I am trying to determine the principled limits, if any, on when a person may be held financially liable for damage to another ("the victim"). I'm specifically interested in the case when damage is not reasonably foreseeable, and the person's mental state is good (that is, he is not trying to perform any bad act). As I understand it, if the victim has a strange and rare medical condition where he bleeds if touched even slightly, the person is still liable for damage inflicted on the victim, even if the consequences of brushing up against him could not have been known by the person.
There are various defenses against liability, such as contribution on the victim's part to damage, or lack of factual causation. I assume that the victim did not contribute to his problem, and an act (including omission) of the person did cause the damage. Is it ever a defense to argue "it was just an accident"? I'm looking for general legal principles, not the willingness of a particular judge or jury to overlook causation of damage in a particular case. Relevant citations would be especially useful.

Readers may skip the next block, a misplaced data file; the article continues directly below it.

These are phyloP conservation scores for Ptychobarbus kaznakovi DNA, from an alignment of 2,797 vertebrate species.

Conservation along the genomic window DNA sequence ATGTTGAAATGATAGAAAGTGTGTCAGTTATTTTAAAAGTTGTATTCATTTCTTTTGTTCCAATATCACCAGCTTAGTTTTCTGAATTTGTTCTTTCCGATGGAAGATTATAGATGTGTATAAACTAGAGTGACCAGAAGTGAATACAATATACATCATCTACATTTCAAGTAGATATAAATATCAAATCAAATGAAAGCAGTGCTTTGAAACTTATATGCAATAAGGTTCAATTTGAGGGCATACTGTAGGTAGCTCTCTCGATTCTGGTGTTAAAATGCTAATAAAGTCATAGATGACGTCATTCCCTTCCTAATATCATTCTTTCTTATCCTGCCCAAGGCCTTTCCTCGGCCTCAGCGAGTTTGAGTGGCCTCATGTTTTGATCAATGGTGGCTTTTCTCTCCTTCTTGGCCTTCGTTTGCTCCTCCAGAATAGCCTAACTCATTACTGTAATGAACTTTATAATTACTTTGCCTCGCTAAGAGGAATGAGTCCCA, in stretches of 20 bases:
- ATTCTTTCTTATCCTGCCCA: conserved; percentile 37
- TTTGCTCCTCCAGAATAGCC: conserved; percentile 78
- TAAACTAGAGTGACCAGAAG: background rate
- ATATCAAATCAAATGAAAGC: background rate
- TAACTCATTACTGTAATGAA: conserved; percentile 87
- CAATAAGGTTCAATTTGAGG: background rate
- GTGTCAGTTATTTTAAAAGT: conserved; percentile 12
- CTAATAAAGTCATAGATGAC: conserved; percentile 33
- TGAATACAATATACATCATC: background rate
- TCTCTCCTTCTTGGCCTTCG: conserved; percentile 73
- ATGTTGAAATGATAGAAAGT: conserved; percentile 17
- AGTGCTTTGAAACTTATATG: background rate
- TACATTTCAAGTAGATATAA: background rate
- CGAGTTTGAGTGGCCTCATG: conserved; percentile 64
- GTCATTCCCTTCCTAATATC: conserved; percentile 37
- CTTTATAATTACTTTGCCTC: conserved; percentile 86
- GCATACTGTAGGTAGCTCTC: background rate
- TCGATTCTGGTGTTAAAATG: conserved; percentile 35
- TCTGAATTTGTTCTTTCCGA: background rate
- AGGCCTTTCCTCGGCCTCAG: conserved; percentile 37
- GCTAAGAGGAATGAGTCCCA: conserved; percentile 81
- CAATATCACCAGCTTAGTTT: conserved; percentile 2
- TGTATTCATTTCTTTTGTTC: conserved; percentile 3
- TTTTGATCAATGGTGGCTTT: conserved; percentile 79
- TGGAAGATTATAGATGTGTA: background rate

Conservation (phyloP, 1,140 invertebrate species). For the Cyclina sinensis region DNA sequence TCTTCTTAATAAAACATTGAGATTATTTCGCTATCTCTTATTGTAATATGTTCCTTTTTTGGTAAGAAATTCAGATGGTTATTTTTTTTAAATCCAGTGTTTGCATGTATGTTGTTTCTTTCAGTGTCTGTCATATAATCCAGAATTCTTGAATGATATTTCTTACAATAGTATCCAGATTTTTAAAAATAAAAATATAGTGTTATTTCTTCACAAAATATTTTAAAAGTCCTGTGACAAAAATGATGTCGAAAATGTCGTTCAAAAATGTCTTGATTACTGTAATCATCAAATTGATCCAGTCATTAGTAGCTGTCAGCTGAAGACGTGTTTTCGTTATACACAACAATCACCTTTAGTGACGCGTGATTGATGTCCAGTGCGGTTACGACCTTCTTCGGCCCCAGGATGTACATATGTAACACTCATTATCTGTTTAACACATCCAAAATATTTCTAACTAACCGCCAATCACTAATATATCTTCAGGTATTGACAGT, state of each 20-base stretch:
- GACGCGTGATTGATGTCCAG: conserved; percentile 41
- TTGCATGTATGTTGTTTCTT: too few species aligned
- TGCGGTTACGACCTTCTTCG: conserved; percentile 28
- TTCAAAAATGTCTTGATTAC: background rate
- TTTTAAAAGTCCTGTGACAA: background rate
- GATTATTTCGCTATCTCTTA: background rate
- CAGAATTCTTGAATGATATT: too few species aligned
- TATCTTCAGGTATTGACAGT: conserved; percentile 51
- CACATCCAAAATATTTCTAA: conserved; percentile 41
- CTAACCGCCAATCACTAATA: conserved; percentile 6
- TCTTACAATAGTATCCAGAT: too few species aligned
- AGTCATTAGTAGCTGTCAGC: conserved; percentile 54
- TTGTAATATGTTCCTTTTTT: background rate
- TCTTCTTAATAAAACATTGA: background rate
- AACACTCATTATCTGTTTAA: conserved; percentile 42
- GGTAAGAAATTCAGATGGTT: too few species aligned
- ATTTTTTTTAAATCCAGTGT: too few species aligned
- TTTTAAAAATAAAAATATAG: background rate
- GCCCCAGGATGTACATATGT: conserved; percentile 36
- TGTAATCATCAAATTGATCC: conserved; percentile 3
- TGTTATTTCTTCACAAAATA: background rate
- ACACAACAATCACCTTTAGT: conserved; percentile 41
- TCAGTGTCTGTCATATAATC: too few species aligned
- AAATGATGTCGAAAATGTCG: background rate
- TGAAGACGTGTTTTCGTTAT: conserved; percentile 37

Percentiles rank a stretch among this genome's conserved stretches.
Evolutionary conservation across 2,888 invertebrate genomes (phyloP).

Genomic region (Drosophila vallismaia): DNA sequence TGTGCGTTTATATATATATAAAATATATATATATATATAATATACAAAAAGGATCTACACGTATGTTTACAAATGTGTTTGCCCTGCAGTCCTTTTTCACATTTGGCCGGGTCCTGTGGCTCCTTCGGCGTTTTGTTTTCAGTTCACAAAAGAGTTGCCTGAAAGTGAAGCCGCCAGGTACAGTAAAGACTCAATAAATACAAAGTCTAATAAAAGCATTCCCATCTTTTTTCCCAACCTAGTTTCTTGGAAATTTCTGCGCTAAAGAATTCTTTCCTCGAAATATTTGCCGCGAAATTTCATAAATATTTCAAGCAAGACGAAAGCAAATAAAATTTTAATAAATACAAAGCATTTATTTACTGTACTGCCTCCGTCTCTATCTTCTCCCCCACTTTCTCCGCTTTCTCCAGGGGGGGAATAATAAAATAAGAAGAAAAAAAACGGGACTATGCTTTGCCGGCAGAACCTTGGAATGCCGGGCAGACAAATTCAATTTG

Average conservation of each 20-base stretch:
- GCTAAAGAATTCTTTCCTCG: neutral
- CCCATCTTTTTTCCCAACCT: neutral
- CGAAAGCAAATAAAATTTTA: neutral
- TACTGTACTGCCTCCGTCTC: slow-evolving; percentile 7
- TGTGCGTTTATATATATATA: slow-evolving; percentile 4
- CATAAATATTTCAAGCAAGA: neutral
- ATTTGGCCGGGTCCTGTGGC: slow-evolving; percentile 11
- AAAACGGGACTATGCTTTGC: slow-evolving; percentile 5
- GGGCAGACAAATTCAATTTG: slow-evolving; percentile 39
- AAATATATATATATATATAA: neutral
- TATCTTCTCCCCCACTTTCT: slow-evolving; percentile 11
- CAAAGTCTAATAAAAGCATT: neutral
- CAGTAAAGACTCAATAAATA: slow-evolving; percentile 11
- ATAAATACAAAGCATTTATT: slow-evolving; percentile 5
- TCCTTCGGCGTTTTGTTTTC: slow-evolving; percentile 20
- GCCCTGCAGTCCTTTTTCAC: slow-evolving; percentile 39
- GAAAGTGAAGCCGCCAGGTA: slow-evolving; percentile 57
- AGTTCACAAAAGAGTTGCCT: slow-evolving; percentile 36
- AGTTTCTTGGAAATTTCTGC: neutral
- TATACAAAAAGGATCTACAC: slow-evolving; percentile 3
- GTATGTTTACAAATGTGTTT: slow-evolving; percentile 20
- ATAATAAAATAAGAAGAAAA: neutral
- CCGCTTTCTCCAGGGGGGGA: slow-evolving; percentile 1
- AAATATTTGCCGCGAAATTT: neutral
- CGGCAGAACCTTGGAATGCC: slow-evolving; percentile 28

To point to additional examples of the type that I have in mind, assume I have a tree on my property, which looks entirely healthy. There is undetectable insect damage to the inside of the tree which weakened it, and in a freak wind storm (winds of 60 mph suddenly arose, in an area that is not windy and prone to severe wind storms), the tree was blown down -- striking the neighbor's house, causing damage. Am I liable?